Archive for the ‘focus’ Category

Pursue Your Hobby to Improve Your Work

June 29, 2016

Do you have a hobby or sport that you love? My brother loves to play golf. I know that several times a year he and his wife travel to play golf. They combine their love for golf with their love for travel. It’s a win/win. Even though he works at this sport – perfecting his swing, strength training and more, I’m sure – he finds this a great distraction from his regular work. Playing golf allows my brother to focus on something else. Interestingly, having this other outlet makes his focus at work that much greater.

I love to dance. I’ve always been involved in one way or another with dance.  For the past four years I’ve been studying ballroom dancing. What exactly do I mean by that? Well, I’ve been taking ballroom dance lessons and learning the intricacies of this beautiful art – which is also a sport.

There is so much to learn. When I first started taking lessons I thought; great! I’m mastering these steps. My instructor started off teaching me what I thought I already knew – the waltz. We moved from there to the foxtrot and the tango. Great! And then I learned that there was more to this than just moving my feet correctly. My instructor taught me about the continuity of the dance, the rise and fall, the sway, the timing, the musicality and the list goes on…

I went from a lesson a week, to several lessons, to where we are now – practicing 10 hours a week. That works out to be five 2 hour sessions.  I also decided to start competing at ballroom dance competitions. This is an amazing experience. I get to dress up in beautiful ball gowns and demonstrate that which I’ve learned on a huge dance floor, dancing with other beautiful dancers and being judged by a panel of professional ballroom dance judges.

In fact, I just came back from a competition in Orlando. It was fabulous! My partner (also my instructor) and I competed in three different styles of dance: American Rhythm (Cha-Cha, Rumba, Swing, Bolero, Mambo), American Smooth (Waltz, Tango, Foxtrot, Viennese Waltz), and Standard (Waltz, Tango, Foxtrot, Viennese Waltz, Quickstep).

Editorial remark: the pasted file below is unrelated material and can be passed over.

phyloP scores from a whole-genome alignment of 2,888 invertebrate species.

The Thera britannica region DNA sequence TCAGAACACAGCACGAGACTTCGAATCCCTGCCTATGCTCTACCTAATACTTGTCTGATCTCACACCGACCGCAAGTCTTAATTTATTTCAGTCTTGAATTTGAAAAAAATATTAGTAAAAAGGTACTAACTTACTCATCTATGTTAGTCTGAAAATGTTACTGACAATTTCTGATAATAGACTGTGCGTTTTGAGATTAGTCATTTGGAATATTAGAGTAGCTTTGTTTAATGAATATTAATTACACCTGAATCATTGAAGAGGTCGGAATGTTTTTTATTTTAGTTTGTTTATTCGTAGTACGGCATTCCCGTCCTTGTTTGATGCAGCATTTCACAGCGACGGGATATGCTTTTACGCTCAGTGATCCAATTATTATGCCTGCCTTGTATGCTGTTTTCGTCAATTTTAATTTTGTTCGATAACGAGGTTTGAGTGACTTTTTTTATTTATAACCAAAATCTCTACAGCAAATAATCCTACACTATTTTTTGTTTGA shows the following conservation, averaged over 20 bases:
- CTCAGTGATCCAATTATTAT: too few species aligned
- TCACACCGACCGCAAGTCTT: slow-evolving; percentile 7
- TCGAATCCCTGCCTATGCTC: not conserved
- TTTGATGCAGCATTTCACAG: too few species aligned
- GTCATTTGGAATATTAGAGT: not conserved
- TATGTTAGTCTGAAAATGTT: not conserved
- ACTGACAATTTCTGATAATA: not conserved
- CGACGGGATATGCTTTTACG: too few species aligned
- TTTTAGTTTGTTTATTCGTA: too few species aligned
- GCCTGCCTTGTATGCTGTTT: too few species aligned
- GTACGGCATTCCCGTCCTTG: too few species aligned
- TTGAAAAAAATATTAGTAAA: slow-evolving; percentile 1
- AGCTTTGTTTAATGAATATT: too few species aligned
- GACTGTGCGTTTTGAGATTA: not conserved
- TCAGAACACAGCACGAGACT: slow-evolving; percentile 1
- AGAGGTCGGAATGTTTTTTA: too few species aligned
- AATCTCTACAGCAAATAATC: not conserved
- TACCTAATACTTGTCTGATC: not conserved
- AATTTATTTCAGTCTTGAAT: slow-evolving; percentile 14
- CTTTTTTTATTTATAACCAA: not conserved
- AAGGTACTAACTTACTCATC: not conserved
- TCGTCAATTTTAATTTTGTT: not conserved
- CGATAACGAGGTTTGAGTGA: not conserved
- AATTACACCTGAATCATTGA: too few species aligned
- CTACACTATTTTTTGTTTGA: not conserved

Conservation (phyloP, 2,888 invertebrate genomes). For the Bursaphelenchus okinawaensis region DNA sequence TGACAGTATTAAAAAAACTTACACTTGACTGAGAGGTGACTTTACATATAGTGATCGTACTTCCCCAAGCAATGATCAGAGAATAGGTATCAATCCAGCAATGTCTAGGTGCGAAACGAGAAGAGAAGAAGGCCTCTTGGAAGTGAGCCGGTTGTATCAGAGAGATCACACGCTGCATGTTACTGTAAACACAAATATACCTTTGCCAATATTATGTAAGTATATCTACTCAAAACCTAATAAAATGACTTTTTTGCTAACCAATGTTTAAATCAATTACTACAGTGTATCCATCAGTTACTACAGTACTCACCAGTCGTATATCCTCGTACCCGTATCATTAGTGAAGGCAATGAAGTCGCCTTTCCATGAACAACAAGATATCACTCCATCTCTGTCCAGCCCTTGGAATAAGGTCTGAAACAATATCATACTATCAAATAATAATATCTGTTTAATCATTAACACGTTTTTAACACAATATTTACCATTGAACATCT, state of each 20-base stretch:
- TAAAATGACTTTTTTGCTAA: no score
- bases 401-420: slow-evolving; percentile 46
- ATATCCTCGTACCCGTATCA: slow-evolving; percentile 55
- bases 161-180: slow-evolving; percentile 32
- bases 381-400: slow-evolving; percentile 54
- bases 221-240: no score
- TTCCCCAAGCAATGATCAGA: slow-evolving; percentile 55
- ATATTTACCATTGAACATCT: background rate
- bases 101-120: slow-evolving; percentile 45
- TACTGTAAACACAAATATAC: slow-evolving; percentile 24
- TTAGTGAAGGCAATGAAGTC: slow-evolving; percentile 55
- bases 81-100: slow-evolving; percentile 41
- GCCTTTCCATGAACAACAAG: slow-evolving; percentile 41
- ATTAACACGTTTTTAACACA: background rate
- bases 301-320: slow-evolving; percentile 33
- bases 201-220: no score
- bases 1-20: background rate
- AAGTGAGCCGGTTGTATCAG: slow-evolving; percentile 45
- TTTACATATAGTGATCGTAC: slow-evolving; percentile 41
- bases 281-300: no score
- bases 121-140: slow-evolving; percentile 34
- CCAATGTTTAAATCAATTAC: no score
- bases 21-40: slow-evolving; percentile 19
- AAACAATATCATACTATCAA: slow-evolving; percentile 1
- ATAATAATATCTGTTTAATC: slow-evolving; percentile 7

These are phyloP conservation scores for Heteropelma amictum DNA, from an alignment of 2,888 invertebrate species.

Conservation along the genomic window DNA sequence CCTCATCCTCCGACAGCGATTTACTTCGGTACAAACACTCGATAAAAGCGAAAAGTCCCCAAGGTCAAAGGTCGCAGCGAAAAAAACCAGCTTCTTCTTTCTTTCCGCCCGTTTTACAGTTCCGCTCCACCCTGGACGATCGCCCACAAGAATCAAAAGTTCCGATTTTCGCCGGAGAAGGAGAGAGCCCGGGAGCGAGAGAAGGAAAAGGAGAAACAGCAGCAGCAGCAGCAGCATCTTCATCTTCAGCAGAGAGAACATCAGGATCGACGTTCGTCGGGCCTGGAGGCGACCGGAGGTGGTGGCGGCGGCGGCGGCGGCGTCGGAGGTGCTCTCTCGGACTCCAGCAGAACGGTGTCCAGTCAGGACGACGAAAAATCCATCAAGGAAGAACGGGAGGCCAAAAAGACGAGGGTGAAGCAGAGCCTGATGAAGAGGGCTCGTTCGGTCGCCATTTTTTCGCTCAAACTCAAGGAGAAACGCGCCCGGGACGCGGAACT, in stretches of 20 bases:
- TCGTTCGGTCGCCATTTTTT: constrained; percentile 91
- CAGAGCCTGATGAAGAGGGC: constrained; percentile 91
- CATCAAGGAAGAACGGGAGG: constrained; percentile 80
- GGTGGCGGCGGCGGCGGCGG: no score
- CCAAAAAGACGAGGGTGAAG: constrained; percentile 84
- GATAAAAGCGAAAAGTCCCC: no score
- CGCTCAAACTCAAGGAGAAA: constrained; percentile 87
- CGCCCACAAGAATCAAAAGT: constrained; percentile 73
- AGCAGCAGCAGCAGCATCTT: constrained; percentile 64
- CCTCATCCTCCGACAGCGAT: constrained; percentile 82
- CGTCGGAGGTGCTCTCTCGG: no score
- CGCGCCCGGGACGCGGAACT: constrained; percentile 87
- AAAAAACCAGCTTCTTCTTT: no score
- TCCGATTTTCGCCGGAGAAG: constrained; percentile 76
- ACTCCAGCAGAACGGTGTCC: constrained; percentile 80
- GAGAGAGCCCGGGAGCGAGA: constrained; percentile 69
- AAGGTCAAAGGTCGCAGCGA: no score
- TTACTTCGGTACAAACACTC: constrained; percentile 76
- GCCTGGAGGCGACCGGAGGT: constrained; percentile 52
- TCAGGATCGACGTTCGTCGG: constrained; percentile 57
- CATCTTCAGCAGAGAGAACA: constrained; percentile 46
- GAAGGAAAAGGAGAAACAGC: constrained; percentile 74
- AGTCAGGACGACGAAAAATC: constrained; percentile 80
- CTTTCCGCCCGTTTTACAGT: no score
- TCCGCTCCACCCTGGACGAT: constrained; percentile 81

It was exhilarating and exhausting at the same time.

I’m telling you about this because I believe that participating in something other than what I do professionally allows me to cultivate different sets of skills. I’ve always had a good memory but learning so many different dances and dance styles requires me to focus and memorize dance positions as well as dance steps.

Pursuing this hobby lets me come back to my work refreshed, refocused, and ready to purse my other passion which is creating organizing solutions which work for my clients.

102, Julio Aguirre_M2016_30322What do you do that is different from your work? Do you have a sport you’re passionate about or another hobby? Write me back and let me know.

Feeling Overwhelmed?

April 27, 2016

It’s not unusual to feel a bit overwhelmed at this time of year. Why? Well, if you have children there are all the end of year school activities. These include awards ceremonies, class parties, prom, graduation ceremonies and parties, athletic competitions and the list goes on. If you don’t have children the groups you belong to may be winding down, finishing up activities.

Then there is the yard. If you live in the South you may be changing out the winter annual plants and replacing them with the spring/summer colorful annuals. If you live in the North you may be guarding the tender perennials that are just starting to grow. In fact, yesterday my sister told me they were expecting snow in Vermont. She was concerned that the plants that were poking their heads out of the ground might be damaged by freezing temperatures!

What to do about this feeling of having so many things to do and a finite amount of time?

First of all, BREATHE!

When I’m feeling this way, overwhelmed, I sometimes forget to take deep breathes. How about you?

Start by getting out your calendar and noting all the due dates.

Then get out a sheet of paper and write down the steps you need to take to bring each event to completion.